Two-photon polymerization is an appealing technique for producing microscale devices due to its flexibility in producing structures with a wide range of geometries as well as its compatibility with materials suitable for biomedical applications. The greatest limiting factor in widespread use of two-photon polymerization is the slow fabrication times associated with line-by-line, high-resolution structuring. In this study, a recently developed technology was used to produce microstructures by two-photon polymerization with multiple foci, which significantly reduces the production time. Computer generated hologram pattern technology was used to generate multiple laser beams in controlled positions from a single laser. These multiple beams were then used to simultaneously produce multiple microstructures by two-photon polymerization. Arrays of micro-Venus structures, tissue engineering scaffolds, and microneedle arrays were produced by multifocus two-photon polymerization. To our knowledge, this work is the first demonstration of multifocus two-photon polymerization technology for production of a functional medical device. Multibeam fabrication has the potential to greatly improve the efficiency of two-photon polymerization production of microscale devices such as tissue engineering scaffolds and microneedle arrays.
©2011 Optical Society of America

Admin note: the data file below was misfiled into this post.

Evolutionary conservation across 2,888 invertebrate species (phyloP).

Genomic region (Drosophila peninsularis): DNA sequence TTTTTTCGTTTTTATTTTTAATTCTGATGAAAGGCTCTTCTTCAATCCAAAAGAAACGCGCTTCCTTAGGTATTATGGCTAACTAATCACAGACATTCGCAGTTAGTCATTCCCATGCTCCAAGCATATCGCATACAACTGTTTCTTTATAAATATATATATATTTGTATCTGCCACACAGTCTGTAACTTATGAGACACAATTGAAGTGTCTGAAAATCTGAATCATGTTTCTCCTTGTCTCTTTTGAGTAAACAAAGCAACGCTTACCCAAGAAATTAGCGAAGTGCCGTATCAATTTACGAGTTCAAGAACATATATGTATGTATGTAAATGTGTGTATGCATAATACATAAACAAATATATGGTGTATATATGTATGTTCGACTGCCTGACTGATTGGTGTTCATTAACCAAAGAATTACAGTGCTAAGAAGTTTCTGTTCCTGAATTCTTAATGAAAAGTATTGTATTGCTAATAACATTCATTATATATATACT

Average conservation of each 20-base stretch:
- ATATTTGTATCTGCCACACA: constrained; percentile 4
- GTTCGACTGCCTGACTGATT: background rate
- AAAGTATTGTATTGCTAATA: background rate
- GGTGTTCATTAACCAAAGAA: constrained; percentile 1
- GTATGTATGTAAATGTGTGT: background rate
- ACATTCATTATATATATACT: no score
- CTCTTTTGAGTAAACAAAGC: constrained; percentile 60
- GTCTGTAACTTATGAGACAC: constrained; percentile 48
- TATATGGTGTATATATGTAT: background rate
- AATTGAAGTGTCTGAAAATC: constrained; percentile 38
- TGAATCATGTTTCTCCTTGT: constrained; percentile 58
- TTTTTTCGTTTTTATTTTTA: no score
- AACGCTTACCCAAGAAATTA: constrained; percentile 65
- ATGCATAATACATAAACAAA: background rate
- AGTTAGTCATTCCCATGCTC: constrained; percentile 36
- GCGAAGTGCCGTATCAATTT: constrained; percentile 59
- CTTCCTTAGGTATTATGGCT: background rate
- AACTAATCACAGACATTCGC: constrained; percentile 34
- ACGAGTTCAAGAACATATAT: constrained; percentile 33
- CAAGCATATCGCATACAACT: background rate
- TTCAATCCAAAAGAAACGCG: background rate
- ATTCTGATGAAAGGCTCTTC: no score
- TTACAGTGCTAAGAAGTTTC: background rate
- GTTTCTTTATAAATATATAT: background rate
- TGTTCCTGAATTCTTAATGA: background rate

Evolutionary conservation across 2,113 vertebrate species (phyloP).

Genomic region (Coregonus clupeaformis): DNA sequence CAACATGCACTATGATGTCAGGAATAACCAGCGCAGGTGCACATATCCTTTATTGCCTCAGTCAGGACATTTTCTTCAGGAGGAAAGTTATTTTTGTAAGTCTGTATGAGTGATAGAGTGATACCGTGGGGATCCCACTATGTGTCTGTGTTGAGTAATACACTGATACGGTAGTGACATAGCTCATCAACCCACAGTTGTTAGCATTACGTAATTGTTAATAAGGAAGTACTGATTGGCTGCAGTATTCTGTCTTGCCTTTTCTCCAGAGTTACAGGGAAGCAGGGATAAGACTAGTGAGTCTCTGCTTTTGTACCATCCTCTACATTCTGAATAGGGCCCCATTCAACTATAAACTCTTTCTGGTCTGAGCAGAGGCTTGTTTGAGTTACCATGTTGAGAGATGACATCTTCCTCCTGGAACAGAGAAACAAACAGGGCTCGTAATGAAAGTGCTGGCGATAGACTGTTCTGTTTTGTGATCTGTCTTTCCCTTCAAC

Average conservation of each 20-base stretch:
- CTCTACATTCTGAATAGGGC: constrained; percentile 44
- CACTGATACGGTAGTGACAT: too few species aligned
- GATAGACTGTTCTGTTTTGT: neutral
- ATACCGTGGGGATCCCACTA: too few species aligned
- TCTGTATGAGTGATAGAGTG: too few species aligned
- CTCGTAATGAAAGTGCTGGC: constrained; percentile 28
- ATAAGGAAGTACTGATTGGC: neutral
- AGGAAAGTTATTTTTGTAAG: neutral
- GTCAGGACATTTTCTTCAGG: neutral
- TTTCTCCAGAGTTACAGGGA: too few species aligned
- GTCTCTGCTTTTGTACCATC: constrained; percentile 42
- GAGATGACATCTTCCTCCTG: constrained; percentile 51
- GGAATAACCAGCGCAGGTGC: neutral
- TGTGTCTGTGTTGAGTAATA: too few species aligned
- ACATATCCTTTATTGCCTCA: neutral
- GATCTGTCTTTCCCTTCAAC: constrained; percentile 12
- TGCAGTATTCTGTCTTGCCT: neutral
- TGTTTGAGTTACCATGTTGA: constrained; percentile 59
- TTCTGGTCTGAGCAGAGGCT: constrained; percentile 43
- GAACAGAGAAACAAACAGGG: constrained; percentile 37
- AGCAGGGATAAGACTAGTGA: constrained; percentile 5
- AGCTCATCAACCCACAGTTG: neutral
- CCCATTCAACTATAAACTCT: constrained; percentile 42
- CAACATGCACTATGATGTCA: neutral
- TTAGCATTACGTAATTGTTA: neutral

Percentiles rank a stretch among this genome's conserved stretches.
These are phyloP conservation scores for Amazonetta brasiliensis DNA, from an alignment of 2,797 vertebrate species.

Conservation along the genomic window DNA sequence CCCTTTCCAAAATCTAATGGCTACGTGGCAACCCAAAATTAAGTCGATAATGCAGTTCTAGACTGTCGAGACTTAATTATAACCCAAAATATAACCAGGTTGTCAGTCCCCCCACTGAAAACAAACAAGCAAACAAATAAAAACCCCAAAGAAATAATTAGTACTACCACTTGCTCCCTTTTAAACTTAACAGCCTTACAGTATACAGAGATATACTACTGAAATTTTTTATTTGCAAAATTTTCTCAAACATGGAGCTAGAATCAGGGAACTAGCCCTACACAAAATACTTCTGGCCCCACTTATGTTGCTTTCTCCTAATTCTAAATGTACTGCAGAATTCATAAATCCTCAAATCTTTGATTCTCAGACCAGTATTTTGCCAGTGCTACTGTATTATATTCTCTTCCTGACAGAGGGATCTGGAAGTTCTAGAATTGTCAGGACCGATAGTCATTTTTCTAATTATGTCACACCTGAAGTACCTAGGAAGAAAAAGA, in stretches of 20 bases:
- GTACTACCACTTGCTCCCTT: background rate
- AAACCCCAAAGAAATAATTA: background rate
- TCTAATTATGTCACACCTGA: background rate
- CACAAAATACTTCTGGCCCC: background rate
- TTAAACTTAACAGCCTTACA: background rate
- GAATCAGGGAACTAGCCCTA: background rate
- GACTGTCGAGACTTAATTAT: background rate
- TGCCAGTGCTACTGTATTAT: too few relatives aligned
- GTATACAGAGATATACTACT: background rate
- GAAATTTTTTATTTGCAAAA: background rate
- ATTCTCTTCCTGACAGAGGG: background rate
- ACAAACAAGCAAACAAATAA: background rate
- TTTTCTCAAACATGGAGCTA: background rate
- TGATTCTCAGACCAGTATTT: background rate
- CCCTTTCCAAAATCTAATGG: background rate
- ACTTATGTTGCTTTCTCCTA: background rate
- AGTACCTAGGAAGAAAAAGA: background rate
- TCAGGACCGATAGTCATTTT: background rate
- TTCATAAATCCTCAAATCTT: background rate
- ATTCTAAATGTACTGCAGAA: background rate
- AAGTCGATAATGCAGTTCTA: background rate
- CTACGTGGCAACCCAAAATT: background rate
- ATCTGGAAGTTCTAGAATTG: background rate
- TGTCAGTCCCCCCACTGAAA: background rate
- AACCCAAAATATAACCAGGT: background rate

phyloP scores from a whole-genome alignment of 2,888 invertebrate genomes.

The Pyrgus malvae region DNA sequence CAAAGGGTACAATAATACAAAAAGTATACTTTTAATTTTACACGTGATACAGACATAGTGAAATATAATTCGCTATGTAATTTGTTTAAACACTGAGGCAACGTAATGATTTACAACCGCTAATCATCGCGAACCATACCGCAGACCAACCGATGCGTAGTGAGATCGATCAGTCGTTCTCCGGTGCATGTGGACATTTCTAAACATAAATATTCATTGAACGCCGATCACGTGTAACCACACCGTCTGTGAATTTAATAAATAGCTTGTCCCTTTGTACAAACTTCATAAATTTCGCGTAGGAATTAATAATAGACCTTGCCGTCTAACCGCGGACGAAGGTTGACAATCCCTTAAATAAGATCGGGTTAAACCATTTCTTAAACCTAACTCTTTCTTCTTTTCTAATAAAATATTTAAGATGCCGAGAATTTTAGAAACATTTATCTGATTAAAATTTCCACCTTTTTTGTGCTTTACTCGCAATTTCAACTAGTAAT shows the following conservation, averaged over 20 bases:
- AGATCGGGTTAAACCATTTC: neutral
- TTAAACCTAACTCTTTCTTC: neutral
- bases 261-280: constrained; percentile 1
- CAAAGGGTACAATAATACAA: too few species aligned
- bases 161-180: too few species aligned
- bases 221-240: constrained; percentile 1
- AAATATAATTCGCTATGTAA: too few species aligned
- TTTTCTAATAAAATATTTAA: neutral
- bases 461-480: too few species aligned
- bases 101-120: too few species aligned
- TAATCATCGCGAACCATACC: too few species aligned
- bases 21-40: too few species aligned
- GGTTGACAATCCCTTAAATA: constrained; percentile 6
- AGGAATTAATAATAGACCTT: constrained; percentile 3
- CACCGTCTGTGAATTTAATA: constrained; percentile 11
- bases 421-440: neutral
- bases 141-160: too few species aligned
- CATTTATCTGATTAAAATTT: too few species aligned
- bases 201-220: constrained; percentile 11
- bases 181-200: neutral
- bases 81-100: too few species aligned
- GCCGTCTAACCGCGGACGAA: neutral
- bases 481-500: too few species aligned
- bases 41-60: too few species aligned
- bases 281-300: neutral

Over the past five years, the laser-based rapid prototyping process two-photon polymerization (2PP) has developed into a powerful tool for production of medical devices. This technique, which utilizes non-linear absorption of femtosecond laser pulses to selectively polymerize a material, has the ability to produce structures with scalable resolutions from tens of micrometers down to sub-100 nanometers. Two-photon polymerization has several properties that make it particularly appealing for production of medical devices. This technique does not utilize harsh chemicals or extreme temperatures. Also, 2PP does not require cleanroom facilities, greatly reducing the cost in comparison to standard microfabrication techniques such as deep reactive ion etching and LIGA that require a cleanroom [1,2]. Not requiring a cleanroom is beneficial since a device for clinical use can be produced at or near an operating room or other clinical site. The most appealing property of 2PP is that it is capable of making exceptionally complex 3-D devices, including devices with moving parts and overhangs, without requiring supporting structures [3,4]. Several reviews exist that discuss the benefits of using 2PP to produce medical devices [5–7].